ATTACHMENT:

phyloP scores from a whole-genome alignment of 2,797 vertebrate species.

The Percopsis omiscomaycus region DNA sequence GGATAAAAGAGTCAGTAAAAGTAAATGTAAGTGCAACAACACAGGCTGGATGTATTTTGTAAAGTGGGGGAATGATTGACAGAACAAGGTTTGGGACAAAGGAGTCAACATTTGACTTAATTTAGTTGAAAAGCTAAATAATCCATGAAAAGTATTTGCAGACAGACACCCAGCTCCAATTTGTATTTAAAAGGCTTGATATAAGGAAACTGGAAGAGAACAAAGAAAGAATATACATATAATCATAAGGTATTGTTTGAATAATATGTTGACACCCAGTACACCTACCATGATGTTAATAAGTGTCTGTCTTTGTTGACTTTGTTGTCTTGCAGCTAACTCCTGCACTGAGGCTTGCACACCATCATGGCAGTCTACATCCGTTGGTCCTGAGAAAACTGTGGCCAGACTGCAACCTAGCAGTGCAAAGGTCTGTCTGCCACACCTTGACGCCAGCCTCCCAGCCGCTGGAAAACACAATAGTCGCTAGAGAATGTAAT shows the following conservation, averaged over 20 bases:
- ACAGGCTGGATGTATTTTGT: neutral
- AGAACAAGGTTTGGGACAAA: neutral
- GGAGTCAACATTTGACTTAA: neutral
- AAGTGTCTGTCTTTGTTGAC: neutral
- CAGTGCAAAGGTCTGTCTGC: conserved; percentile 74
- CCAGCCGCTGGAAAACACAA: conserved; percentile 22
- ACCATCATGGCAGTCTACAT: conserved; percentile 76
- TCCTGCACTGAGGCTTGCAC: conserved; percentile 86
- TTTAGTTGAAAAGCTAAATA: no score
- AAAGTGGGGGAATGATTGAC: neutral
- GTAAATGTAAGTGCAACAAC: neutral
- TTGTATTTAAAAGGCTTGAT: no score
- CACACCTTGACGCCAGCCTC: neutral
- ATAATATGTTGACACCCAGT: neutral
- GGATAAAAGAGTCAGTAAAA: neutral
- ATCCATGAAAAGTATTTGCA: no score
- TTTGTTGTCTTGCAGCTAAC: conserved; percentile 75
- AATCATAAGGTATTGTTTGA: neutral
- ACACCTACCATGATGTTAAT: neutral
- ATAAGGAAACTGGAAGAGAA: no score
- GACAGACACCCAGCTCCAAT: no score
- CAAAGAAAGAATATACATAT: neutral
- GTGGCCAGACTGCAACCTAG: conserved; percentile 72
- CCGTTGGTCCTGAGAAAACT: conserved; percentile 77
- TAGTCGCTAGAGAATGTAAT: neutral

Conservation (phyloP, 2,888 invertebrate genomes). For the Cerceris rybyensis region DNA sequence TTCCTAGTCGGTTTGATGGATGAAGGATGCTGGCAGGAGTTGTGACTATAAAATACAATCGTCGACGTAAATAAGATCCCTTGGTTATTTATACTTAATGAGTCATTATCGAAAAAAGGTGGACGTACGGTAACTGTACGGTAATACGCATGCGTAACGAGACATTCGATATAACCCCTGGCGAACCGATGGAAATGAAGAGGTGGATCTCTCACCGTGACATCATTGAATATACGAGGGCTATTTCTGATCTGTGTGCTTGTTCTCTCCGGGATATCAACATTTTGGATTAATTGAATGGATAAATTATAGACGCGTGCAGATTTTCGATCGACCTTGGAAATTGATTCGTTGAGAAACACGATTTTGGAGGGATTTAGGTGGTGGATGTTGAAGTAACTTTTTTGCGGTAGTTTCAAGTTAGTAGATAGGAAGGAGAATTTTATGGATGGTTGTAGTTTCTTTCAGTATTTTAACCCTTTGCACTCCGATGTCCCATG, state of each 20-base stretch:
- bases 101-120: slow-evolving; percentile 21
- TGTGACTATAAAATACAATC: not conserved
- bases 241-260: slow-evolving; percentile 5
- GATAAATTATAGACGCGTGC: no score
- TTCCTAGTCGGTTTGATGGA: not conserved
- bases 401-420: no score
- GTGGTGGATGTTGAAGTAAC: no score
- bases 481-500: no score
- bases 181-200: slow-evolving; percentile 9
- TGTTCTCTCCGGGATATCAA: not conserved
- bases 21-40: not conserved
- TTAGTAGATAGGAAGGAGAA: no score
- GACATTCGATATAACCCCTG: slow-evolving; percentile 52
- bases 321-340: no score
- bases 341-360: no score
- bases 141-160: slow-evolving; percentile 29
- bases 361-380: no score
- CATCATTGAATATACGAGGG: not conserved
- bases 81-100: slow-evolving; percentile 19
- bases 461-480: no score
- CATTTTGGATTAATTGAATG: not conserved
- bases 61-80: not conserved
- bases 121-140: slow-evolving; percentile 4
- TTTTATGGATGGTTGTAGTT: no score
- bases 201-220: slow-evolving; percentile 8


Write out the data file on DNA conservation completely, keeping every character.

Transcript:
phyloP scores from a whole-genome alignment of 2,797 vertebrate species.

The Percopsis omiscomaycus region DNA sequence GGATAAAAGAGTCAGTAAAAGTAAATGTAAGTGCAACAACACAGGCTGGATGTATTTTGTAAAGTGGGGGAATGATTGACAGAACAAGGTTTGGGACAAAGGAGTCAACATTTGACTTAATTTAGTTGAAAAGCTAAATAATCCATGAAAAGTATTTGCAGACAGACACCCAGCTCCAATTTGTATTTAAAAGGCTTGATATAAGGAAACTGGAAGAGAACAAAGAAAGAATATACATATAATCATAAGGTATTGTTTGAATAATATGTTGACACCCAGTACACCTACCATGATGTTAATAAGTGTCTGTCTTTGTTGACTTTGTTGTCTTGCAGCTAACTCCTGCACTGAGGCTTGCACACCATCATGGCAGTCTACATCCGTTGGTCCTGAGAAAACTGTGGCCAGACTGCAACCTAGCAGTGCAAAGGTCTGTCTGCCACACCTTGACGCCAGCCTCCCAGCCGCTGGAAAACACAATAGTCGCTAGAGAATGTAAT shows the following conservation, averaged over 20 bases:
- ACAGGCTGGATGTATTTTGT: neutral
- AGAACAAGGTTTGGGACAAA: neutral
- GGAGTCAACATTTGACTTAA: neutral
- AAGTGTCTGTCTTTGTTGAC: neutral
- CAGTGCAAAGGTCTGTCTGC: conserved; percentile 74
- CCAGCCGCTGGAAAACACAA: conserved; percentile 22
- ACCATCATGGCAGTCTACAT: conserved; percentile 76
- TCCTGCACTGAGGCTTGCAC: conserved; percentile 86
- TTTAGTTGAAAAGCTAAATA: no score
- AAAGTGGGGGAATGATTGAC: neutral
- GTAAATGTAAGTGCAACAAC: neutral
- TTGTATTTAAAAGGCTTGAT: no score
- CACACCTTGACGCCAGCCTC: neutral
- ATAATATGTTGACACCCAGT: neutral
- GGATAAAAGAGTCAGTAAAA: neutral
- ATCCATGAAAAGTATTTGCA: no score
- TTTGTTGTCTTGCAGCTAAC: conserved; percentile 75
- AATCATAAGGTATTGTTTGA: neutral
- ACACCTACCATGATGTTAAT: neutral
- ATAAGGAAACTGGAAGAGAA: no score
- GACAGACACCCAGCTCCAAT: no score
- CAAAGAAAGAATATACATAT: neutral
- GTGGCCAGACTGCAACCTAG: conserved; percentile 72
- CCGTTGGTCCTGAGAAAACT: conserved; percentile 77
- TAGTCGCTAGAGAATGTAAT: neutral

Conservation (phyloP, 2,888 invertebrate genomes). For the Cerceris rybyensis region DNA sequence TTCCTAGTCGGTTTGATGGATGAAGGATGCTGGCAGGAGTTGTGACTATAAAATACAATCGTCGACGTAAATAAGATCCCTTGGTTATTTATACTTAATGAGTCATTATCGAAAAAAGGTGGACGTACGGTAACTGTACGGTAATACGCATGCGTAACGAGACATTCGATATAACCCCTGGCGAACCGATGGAAATGAAGAGGTGGATCTCTCACCGTGACATCATTGAATATACGAGGGCTATTTCTGATCTGTGTGCTTGTTCTCTCCGGGATATCAACATTTTGGATTAATTGAATGGATAAATTATAGACGCGTGCAGATTTTCGATCGACCTTGGAAATTGATTCGTTGAGAAACACGATTTTGGAGGGATTTAGGTGGTGGATGTTGAAGTAACTTTTTTGCGGTAGTTTCAAGTTAGTAGATAGGAAGGAGAATTTTATGGATGGTTGTAGTTTCTTTCAGTATTTTAACCCTTTGCACTCCGATGTCCCATG, state of each 20-base stretch:
- bases 101-120: slow-evolving; percentile 21
- TGTGACTATAAAATACAATC: not conserved
- bases 241-260: slow-evolving; percentile 5
- GATAAATTATAGACGCGTGC: no score
- TTCCTAGTCGGTTTGATGGA: not conserved
- bases 401-420: no score
- GTGGTGGATGTTGAAGTAAC: no score
- bases 481-500: no score
- bases 181-200: slow-evolving; percentile 9
- TGTTCTCTCCGGGATATCAA: not conserved
- bases 21-40: not conserved
- TTAGTAGATAGGAAGGAGAA: no score
- GACATTCGATATAACCCCTG: slow-evolving; percentile 52
- bases 321-340: no score
- bases 341-360: no score
- bases 141-160: slow-evolving; percentile 29
- bases 361-380: no score
- CATCATTGAATATACGAGGG: not conserved
- bases 81-100: slow-evolving; percentile 19
- bases 461-480: no score
- CATTTTGGATTAATTGAATG: not conserved
- bases 61-80: not conserved
- bases 121-140: slow-evolving; percentile 4
- TTTTATGGATGGTTGTAGTT: no score
- bases 201-220: slow-evolving; percentile 8